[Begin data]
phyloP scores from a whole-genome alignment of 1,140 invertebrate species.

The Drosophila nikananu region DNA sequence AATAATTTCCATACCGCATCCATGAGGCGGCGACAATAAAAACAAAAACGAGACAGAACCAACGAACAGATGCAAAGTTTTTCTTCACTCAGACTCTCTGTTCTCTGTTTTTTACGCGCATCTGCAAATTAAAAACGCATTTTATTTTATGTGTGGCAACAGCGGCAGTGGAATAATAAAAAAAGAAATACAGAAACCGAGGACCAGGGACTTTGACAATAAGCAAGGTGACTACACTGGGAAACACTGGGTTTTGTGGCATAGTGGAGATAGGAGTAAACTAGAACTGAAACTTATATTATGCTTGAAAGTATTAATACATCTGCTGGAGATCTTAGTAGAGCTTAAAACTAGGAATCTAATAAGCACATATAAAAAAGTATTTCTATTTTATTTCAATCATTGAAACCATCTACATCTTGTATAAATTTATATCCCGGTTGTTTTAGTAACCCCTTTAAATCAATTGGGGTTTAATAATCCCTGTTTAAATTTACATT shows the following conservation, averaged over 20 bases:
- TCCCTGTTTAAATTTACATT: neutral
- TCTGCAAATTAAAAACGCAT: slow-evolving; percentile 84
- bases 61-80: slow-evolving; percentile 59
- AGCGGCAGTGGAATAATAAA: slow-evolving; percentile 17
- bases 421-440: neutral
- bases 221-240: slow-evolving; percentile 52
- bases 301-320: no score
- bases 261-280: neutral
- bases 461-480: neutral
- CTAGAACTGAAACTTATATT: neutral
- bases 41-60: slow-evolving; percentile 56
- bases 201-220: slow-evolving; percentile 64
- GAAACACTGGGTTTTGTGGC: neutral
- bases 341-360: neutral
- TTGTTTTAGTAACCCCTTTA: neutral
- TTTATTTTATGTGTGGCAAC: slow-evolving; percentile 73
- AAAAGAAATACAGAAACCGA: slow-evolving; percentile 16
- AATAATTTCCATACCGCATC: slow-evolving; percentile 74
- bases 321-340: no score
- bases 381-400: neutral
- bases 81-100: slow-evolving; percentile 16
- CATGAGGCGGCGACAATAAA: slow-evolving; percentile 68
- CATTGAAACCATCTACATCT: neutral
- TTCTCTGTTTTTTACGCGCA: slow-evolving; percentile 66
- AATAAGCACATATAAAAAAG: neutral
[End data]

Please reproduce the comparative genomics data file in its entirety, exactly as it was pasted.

phyloP scores from a whole-genome alignment of 1,140 invertebrate species.

The Drosophila nikananu region DNA sequence AATAATTTCCATACCGCATCCATGAGGCGGCGACAATAAAAACAAAAACGAGACAGAACCAACGAACAGATGCAAAGTTTTTCTTCACTCAGACTCTCTGTTCTCTGTTTTTTACGCGCATCTGCAAATTAAAAACGCATTTTATTTTATGTGTGGCAACAGCGGCAGTGGAATAATAAAAAAAGAAATACAGAAACCGAGGACCAGGGACTTTGACAATAAGCAAGGTGACTACACTGGGAAACACTGGGTTTTGTGGCATAGTGGAGATAGGAGTAAACTAGAACTGAAACTTATATTATGCTTGAAAGTATTAATACATCTGCTGGAGATCTTAGTAGAGCTTAAAACTAGGAATCTAATAAGCACATATAAAAAAGTATTTCTATTTTATTTCAATCATTGAAACCATCTACATCTTGTATAAATTTATATCCCGGTTGTTTTAGTAACCCCTTTAAATCAATTGGGGTTTAATAATCCCTGTTTAAATTTACATT shows the following conservation, averaged over 20 bases:
- TCCCTGTTTAAATTTACATT: neutral
- TCTGCAAATTAAAAACGCAT: slow-evolving; percentile 84
- bases 61-80: slow-evolving; percentile 59
- AGCGGCAGTGGAATAATAAA: slow-evolving; percentile 17
- bases 421-440: neutral
- bases 221-240: slow-evolving; percentile 52
- bases 301-320: no score
- bases 261-280: neutral
- bases 461-480: neutral
- CTAGAACTGAAACTTATATT: neutral
- bases 41-60: slow-evolving; percentile 56
- bases 201-220: slow-evolving; percentile 64
- GAAACACTGGGTTTTGTGGC: neutral
- bases 341-360: neutral
- TTGTTTTAGTAACCCCTTTA: neutral
- TTTATTTTATGTGTGGCAAC: slow-evolving; percentile 73
- AAAAGAAATACAGAAACCGA: slow-evolving; percentile 16
- AATAATTTCCATACCGCATC: slow-evolving; percentile 74
- bases 321-340: no score
- bases 381-400: neutral
- bases 81-100: slow-evolving; percentile 16
- CATGAGGCGGCGACAATAAA: slow-evolving; percentile 68
- CATTGAAACCATCTACATCT: neutral
- TTCTCTGTTTTTTACGCGCA: slow-evolving; percentile 66
- AATAAGCACATATAAAAAAG: neutral